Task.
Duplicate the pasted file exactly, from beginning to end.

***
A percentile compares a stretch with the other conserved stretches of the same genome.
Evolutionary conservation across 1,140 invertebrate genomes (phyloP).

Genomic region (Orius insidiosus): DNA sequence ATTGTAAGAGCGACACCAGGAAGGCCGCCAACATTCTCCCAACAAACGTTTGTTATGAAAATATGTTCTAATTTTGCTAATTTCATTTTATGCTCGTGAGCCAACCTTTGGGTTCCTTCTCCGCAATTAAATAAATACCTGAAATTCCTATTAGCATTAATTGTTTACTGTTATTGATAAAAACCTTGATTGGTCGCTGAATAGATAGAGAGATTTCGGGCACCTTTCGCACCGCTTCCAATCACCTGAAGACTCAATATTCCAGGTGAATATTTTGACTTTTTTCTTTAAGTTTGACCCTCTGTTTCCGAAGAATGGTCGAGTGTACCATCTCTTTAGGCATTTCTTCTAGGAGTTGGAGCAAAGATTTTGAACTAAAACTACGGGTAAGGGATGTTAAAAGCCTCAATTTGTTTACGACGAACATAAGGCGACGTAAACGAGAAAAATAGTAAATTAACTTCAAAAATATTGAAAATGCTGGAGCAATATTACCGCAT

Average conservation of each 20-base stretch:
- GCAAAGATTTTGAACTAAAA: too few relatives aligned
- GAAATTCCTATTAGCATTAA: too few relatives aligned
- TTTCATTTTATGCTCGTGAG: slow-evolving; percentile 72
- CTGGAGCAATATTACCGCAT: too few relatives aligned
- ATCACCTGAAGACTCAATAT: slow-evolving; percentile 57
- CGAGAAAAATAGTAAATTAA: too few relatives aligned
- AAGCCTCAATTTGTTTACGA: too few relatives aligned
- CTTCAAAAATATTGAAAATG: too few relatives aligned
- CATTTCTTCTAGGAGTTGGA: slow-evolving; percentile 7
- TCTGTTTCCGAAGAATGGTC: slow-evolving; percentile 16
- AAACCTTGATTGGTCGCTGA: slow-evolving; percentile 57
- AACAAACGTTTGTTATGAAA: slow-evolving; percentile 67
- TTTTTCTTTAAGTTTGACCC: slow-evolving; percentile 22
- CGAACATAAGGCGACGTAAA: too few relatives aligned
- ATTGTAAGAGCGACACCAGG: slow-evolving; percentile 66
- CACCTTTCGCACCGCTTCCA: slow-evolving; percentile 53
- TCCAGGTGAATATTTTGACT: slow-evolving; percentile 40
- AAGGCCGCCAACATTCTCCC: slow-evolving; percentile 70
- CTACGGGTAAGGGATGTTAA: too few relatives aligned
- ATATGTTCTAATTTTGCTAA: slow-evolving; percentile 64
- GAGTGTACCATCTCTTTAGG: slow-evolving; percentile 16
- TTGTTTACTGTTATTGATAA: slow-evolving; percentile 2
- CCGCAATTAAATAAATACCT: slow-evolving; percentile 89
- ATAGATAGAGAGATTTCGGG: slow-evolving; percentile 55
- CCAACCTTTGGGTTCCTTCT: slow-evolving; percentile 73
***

A percentile compares a stretch with the other conserved stretches of the same genome.
Evolutionary conservation across 1,140 invertebrate genomes (phyloP).

Genomic region (Orius insidiosus): DNA sequence ATTGTAAGAGCGACACCAGGAAGGCCGCCAACATTCTCCCAACAAACGTTTGTTATGAAAATATGTTCTAATTTTGCTAATTTCATTTTATGCTCGTGAGCCAACCTTTGGGTTCCTTCTCCGCAATTAAATAAATACCTGAAATTCCTATTAGCATTAATTGTTTACTGTTATTGATAAAAACCTTGATTGGTCGCTGAATAGATAGAGAGATTTCGGGCACCTTTCGCACCGCTTCCAATCACCTGAAGACTCAATATTCCAGGTGAATATTTTGACTTTTTTCTTTAAGTTTGACCCTCTGTTTCCGAAGAATGGTCGAGTGTACCATCTCTTTAGGCATTTCTTCTAGGAGTTGGAGCAAAGATTTTGAACTAAAACTACGGGTAAGGGATGTTAAAAGCCTCAATTTGTTTACGACGAACATAAGGCGACGTAAACGAGAAAAATAGTAAATTAACTTCAAAAATATTGAAAATGCTGGAGCAATATTACCGCAT

Average conservation of each 20-base stretch:
- GCAAAGATTTTGAACTAAAA: too few relatives aligned
- GAAATTCCTATTAGCATTAA: too few relatives aligned
- TTTCATTTTATGCTCGTGAG: slow-evolving; percentile 72
- CTGGAGCAATATTACCGCAT: too few relatives aligned
- ATCACCTGAAGACTCAATAT: slow-evolving; percentile 57
- CGAGAAAAATAGTAAATTAA: too few relatives aligned
- AAGCCTCAATTTGTTTACGA: too few relatives aligned
- CTTCAAAAATATTGAAAATG: too few relatives aligned
- CATTTCTTCTAGGAGTTGGA: slow-evolving; percentile 7
- TCTGTTTCCGAAGAATGGTC: slow-evolving; percentile 16
- AAACCTTGATTGGTCGCTGA: slow-evolving; percentile 57
- AACAAACGTTTGTTATGAAA: slow-evolving; percentile 67
- TTTTTCTTTAAGTTTGACCC: slow-evolving; percentile 22
- CGAACATAAGGCGACGTAAA: too few relatives aligned
- ATTGTAAGAGCGACACCAGG: slow-evolving; percentile 66
- CACCTTTCGCACCGCTTCCA: slow-evolving; percentile 53
- TCCAGGTGAATATTTTGACT: slow-evolving; percentile 40
- AAGGCCGCCAACATTCTCCC: slow-evolving; percentile 70
- CTACGGGTAAGGGATGTTAA: too few relatives aligned
- ATATGTTCTAATTTTGCTAA: slow-evolving; percentile 64
- GAGTGTACCATCTCTTTAGG: slow-evolving; percentile 16
- TTGTTTACTGTTATTGATAA: slow-evolving; percentile 2
- CCGCAATTAAATAAATACCT: slow-evolving; percentile 89
- ATAGATAGAGAGATTTCGGG: slow-evolving; percentile 55
- CCAACCTTTGGGTTCCTTCT: slow-evolving; percentile 73